- Photographer Ernest Withers worked for the FBI from 1958 to 1972
- A Memphis newspaper sued the FBI for access to Withers' photos, documents
- Withers gathered information on Martin Luther King, civil rights groups
The FBI has agreed to release portions of its files concerning civil rights-era photographer Ernest Withers' work for the agency as a secret informant to settle a lawsuit, according to representatives of the Memphis, Tennessee, newspaper The Commercial Appeal.
Charles Tobin, a lawyer representing the paper, which filed the suit, told CNN the agreement calls for the release of 70 investigative files in which Withers was involved. He said a reporter for The Commercial Appeal will choose the case records the newspaper wants to see from a list. The files will include photographs and documents. Tobin also said the settlement calls for the Justice Department to pay $186,000 in legal fees incurred by the newspaper since filing suit.
In an article published Monday, The Commercial Appeal said the 70 case files would include the FBI's investigation of Dr. Martin Luther King Jr. while in Memphis in 1968 and examinations of the Southern Christian Leadership Conference, the NAACP, and peace and black power movements. The newspaper said Withers worked as an FBI informant from 1958 to 1972.
The newspaper filed a Freedom of Information Act lawsuit against the FBI in 2010 seeking the materials and dropped the action Monday after a settlement was reached. A Justice Department spokeswoman said the suit had ended but would not provide details of the settlement.
The agreement calls for the FBI to provide the files to the National Archives and Records Administration, which will then make public portions of the materials over the next two years. It was not clear how quickly the first files would be made public.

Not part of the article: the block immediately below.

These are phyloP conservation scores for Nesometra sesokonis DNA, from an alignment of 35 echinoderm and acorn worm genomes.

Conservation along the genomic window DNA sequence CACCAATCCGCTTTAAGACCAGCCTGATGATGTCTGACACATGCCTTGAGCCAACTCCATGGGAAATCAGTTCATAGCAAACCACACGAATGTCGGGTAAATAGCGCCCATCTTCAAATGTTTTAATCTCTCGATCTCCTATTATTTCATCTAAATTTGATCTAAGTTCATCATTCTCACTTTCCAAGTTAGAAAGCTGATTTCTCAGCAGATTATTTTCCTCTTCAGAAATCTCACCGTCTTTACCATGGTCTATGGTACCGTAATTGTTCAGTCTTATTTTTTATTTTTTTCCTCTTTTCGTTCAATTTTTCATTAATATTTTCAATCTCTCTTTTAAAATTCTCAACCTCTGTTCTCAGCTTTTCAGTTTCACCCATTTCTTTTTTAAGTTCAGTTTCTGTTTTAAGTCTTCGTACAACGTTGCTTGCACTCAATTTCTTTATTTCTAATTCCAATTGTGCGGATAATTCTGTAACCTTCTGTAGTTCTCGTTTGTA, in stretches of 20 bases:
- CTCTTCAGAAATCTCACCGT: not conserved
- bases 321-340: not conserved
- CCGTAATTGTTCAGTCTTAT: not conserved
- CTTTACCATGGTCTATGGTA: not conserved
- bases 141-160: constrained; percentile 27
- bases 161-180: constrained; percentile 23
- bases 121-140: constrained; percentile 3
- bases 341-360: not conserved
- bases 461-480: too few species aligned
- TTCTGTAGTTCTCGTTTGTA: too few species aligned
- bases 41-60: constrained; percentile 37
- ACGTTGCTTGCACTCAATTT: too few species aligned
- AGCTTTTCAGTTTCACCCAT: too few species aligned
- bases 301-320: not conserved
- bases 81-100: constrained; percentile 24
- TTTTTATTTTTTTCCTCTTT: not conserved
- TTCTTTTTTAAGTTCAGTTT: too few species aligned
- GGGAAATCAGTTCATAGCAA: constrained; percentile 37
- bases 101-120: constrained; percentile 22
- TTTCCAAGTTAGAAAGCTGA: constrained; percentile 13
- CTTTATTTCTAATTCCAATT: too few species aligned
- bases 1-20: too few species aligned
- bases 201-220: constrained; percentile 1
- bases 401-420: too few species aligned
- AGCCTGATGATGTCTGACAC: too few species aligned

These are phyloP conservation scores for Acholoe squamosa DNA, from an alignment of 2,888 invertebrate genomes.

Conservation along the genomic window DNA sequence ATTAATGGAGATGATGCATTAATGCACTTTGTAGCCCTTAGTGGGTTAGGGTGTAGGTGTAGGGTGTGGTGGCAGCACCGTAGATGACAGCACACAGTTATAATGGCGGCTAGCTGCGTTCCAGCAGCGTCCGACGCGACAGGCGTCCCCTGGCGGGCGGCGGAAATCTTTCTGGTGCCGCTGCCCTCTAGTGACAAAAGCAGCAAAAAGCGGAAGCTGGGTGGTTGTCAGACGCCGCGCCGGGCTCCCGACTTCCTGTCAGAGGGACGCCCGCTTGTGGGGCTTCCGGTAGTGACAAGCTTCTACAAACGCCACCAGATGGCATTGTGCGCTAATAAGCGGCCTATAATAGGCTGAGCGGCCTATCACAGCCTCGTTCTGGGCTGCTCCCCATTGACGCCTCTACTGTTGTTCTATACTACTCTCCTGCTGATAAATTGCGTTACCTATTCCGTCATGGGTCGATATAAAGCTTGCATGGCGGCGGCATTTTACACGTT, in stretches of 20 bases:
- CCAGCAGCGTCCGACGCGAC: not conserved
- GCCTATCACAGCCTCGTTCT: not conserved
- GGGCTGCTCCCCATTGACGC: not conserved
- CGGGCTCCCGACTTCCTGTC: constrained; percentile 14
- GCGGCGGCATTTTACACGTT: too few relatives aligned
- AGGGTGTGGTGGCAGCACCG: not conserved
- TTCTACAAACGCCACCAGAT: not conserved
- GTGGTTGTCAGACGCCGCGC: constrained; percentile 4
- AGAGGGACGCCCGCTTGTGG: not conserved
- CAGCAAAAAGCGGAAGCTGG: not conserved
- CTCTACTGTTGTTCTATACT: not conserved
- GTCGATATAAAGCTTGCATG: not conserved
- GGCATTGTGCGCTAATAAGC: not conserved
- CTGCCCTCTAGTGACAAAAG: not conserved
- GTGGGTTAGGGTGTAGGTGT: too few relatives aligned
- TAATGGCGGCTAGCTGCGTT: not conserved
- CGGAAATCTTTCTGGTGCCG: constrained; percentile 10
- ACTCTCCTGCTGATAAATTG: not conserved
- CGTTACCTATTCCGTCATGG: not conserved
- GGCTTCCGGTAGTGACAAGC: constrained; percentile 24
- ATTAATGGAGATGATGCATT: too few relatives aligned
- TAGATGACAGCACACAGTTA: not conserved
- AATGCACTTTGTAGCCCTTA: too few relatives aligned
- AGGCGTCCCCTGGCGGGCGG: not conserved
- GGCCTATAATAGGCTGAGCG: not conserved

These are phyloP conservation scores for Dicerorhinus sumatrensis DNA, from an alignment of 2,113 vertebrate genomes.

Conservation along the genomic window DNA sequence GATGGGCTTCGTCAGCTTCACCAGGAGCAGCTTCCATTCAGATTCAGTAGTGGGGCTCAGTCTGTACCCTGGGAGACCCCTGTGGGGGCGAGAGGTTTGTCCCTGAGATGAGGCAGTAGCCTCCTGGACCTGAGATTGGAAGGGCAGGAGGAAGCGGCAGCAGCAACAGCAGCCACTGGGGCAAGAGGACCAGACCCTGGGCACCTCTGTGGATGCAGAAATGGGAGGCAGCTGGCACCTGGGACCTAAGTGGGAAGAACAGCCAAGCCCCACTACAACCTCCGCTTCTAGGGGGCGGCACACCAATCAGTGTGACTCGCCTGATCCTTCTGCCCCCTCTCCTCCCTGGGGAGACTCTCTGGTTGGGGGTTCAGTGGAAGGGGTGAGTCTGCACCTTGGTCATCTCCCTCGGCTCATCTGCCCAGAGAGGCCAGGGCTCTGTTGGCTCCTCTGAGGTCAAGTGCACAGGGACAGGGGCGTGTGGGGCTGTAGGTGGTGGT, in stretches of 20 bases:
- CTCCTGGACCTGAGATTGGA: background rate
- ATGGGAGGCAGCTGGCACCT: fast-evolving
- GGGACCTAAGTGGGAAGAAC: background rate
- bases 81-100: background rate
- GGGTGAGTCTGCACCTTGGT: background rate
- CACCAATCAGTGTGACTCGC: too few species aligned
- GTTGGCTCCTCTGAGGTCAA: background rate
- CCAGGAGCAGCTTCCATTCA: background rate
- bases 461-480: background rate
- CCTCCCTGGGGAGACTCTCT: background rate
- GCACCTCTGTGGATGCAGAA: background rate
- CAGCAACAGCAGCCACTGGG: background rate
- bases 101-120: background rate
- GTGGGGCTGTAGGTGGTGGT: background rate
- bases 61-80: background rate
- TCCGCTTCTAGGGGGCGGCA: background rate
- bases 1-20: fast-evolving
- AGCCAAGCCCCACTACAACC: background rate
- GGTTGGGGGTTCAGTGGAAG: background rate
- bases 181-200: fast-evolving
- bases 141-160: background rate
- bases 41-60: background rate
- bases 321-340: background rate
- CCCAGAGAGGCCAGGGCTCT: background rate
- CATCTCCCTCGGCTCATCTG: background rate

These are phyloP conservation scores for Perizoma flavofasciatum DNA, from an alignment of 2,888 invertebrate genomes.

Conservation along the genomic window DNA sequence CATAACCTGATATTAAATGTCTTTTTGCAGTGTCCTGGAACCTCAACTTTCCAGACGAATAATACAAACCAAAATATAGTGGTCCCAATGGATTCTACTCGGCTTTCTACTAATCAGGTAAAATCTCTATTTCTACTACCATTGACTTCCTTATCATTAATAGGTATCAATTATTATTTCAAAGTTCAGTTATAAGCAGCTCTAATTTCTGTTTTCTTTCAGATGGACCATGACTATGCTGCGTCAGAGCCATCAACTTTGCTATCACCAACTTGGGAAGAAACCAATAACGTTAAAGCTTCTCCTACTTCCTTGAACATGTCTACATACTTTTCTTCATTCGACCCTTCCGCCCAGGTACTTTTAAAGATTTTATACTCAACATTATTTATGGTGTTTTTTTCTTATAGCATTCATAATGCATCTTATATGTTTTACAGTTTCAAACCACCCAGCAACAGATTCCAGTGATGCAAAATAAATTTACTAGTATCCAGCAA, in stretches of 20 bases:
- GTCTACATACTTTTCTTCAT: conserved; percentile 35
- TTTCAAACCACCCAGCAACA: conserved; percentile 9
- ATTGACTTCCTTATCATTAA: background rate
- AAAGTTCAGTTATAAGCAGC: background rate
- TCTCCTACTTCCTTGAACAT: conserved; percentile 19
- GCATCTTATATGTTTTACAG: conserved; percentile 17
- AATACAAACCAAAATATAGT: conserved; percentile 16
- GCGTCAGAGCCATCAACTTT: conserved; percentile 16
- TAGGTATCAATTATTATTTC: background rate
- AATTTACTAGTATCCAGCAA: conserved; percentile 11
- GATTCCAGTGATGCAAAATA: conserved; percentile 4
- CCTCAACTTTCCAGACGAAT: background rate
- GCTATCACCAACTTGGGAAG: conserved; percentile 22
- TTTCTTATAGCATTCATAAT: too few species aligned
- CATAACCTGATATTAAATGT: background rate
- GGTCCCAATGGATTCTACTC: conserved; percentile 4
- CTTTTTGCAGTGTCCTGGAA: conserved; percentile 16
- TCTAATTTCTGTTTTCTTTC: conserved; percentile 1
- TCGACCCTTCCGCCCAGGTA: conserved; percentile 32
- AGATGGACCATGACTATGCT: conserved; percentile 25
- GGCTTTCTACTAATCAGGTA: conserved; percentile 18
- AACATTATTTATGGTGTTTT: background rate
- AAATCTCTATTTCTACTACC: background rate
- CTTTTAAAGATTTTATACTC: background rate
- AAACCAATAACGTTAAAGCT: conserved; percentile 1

According to Tobin, the FBI will not be required to release Withers' actual informant file but will include information Withers gathered. Withers' informant file would have information on how much Withers was paid by the FBI and likely would have instructions given to Withers about which civil rights activists the agency wanted him to gather information on.
"This is a tremendous victory for the public's right to know about what the government was up to," said Tobin.
Chris Peck, editor of The Commercial Appeal, told CNN when the newspaper first reported Withers worked for the FBI, it was a "bombshell" because he was a well-respected and trusted figure in the civil rights movement.
Withers covered the trial of the men accused of killing black teenager Emmett Till for reportedly whistling at a white woman. He covered the Memphis sanitation workers' strike, marches led by King and King's funeral.
Withers died in 2007 at age 85.